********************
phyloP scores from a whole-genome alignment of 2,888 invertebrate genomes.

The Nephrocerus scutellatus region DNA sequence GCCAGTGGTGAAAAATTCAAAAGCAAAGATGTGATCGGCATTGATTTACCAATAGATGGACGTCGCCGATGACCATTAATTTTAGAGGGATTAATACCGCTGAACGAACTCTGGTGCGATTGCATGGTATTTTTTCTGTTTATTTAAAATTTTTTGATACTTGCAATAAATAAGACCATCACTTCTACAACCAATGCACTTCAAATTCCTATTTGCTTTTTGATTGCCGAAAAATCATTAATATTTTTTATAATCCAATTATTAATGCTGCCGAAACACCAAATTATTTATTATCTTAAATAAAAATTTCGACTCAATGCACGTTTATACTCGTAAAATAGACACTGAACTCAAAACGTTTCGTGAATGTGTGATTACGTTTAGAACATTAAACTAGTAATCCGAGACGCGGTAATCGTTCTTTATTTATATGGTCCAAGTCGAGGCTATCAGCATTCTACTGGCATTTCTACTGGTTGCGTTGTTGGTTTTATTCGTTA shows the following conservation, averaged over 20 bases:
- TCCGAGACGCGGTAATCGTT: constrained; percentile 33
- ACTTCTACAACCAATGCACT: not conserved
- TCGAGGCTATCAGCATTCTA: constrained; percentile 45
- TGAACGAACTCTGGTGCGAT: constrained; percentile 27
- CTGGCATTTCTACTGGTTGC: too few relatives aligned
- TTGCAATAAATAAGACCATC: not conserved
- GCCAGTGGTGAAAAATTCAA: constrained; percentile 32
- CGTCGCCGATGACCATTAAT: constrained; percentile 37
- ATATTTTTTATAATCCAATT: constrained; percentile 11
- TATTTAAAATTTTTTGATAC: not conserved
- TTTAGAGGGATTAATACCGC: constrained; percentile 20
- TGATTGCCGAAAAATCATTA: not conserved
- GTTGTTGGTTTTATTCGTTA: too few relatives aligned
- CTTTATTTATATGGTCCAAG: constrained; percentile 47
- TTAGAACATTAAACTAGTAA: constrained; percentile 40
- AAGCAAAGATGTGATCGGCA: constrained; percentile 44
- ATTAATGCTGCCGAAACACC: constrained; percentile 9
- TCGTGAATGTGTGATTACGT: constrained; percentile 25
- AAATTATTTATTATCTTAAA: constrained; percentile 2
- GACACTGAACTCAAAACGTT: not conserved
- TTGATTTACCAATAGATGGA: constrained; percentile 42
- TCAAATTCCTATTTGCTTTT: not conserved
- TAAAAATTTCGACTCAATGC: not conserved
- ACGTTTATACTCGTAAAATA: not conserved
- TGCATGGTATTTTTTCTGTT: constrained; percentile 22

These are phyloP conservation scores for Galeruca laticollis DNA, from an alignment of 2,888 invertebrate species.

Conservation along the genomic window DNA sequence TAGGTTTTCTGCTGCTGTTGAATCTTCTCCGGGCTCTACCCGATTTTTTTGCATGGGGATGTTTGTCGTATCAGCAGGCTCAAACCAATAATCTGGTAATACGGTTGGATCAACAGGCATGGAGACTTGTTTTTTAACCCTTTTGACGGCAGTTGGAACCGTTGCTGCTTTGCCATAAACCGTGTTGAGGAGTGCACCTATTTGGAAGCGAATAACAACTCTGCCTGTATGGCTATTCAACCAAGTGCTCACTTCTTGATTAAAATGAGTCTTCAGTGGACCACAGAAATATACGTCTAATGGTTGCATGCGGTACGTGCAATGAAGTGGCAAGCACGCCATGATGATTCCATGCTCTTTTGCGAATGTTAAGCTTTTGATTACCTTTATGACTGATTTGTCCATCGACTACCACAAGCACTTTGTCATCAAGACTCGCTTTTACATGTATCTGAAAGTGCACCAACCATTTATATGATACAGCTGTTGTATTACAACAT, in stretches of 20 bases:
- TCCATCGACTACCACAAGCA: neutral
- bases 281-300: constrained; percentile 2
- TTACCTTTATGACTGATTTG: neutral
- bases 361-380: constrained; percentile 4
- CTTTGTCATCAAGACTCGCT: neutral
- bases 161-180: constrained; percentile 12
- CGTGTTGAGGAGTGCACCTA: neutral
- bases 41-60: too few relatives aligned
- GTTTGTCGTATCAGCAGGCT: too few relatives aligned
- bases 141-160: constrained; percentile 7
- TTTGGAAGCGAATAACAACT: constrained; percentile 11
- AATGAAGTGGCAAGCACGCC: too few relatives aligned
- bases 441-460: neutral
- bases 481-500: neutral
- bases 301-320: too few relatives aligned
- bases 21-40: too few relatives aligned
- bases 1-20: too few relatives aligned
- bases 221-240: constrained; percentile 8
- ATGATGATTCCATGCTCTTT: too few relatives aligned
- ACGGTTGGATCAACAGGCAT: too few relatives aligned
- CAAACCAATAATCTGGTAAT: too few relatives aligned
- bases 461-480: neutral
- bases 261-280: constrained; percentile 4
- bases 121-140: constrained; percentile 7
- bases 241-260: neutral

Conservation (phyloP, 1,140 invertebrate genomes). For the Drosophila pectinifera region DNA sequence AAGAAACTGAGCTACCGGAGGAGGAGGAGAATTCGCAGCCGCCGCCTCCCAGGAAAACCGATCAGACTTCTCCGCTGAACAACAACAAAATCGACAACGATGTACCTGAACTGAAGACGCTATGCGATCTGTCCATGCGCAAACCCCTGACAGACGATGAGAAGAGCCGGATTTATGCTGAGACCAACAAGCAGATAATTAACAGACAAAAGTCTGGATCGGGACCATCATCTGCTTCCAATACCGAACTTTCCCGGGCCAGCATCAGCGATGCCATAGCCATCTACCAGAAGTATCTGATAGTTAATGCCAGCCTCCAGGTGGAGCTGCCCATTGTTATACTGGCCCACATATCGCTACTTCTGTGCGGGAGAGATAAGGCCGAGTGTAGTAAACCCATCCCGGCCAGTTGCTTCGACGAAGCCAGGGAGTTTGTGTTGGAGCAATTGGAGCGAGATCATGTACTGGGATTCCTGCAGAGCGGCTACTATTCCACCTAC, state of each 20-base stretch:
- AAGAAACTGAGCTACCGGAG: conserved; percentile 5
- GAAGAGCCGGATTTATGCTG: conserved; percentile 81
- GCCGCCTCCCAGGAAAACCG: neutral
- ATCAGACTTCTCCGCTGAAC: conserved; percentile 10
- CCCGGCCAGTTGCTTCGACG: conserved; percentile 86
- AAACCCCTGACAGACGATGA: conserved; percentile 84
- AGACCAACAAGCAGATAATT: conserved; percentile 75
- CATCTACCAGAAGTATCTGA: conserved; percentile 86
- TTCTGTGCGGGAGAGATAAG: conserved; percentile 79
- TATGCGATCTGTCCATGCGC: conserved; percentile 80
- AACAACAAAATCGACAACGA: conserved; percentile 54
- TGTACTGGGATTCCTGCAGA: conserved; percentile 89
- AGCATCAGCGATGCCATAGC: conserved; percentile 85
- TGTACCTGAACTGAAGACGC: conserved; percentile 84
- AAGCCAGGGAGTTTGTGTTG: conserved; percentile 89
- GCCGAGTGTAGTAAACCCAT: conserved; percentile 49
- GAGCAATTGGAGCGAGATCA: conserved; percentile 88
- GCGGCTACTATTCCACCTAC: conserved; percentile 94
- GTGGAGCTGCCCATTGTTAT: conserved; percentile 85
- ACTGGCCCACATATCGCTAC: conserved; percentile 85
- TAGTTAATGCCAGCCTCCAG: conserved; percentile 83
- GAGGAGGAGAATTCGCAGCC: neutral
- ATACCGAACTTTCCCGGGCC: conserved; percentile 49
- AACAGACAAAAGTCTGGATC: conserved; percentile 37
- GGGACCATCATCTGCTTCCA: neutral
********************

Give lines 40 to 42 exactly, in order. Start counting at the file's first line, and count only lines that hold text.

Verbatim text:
- TTTGGAAGCGAATAACAACT: constrained; percentile 11
- AATGAAGTGGCAAGCACGCC: too few relatives aligned
- bases 441-460: neutral